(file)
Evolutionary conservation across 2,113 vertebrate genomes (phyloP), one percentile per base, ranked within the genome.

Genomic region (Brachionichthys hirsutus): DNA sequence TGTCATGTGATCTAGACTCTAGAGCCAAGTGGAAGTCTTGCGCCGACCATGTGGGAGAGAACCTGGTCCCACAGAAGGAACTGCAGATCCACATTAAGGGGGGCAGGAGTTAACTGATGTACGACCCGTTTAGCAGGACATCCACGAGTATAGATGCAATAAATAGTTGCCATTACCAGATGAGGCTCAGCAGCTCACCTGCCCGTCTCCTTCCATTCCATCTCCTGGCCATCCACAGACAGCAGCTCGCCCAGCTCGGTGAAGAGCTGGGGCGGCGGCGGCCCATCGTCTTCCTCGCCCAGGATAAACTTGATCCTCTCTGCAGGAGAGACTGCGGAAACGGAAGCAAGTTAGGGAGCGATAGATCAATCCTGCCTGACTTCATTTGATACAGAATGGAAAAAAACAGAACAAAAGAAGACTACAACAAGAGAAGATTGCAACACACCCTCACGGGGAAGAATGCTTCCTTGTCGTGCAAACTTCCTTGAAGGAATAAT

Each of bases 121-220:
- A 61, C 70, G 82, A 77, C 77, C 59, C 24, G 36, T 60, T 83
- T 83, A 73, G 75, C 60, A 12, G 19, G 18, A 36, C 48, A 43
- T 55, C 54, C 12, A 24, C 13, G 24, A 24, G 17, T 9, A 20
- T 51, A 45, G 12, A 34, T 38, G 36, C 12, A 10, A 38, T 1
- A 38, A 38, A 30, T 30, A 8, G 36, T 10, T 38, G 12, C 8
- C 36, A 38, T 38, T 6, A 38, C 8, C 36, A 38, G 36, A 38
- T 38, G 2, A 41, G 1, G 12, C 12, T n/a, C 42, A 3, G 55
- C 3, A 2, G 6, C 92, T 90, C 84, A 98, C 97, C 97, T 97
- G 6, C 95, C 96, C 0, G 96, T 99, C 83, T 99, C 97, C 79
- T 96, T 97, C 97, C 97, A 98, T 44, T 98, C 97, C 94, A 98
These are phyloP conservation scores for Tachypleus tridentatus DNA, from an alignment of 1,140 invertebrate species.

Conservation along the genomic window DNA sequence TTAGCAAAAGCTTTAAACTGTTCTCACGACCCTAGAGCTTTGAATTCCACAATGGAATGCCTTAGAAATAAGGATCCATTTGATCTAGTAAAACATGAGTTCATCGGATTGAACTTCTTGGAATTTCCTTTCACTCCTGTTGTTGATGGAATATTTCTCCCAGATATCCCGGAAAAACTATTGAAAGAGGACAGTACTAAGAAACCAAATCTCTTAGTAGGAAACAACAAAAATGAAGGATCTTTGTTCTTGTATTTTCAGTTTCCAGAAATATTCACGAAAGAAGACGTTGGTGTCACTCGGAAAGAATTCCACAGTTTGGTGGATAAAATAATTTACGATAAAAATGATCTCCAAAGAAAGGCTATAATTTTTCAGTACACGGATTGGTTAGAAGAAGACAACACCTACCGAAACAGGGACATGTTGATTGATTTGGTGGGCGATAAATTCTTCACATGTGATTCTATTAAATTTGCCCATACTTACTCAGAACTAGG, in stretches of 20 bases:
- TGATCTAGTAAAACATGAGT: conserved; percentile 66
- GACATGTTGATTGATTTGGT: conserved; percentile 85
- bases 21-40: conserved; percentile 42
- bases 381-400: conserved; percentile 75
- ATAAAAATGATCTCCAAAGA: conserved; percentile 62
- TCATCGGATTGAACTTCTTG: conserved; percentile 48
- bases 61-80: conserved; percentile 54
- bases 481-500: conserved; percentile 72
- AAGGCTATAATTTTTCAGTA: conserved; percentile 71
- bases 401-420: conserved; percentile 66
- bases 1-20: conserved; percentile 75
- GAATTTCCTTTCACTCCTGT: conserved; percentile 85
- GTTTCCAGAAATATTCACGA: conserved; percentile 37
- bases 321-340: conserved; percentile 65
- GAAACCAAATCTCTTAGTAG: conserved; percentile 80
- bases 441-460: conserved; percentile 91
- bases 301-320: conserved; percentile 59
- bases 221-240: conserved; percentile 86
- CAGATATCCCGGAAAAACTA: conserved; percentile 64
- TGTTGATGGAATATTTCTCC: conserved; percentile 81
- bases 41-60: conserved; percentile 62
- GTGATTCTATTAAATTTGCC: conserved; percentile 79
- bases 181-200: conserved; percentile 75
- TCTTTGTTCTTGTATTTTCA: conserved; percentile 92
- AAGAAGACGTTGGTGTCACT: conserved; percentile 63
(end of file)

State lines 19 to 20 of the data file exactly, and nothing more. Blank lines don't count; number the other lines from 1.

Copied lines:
- bases 381-400: conserved; percentile 75
- ATAAAAATGATCTCCAAAGA: conserved; percentile 62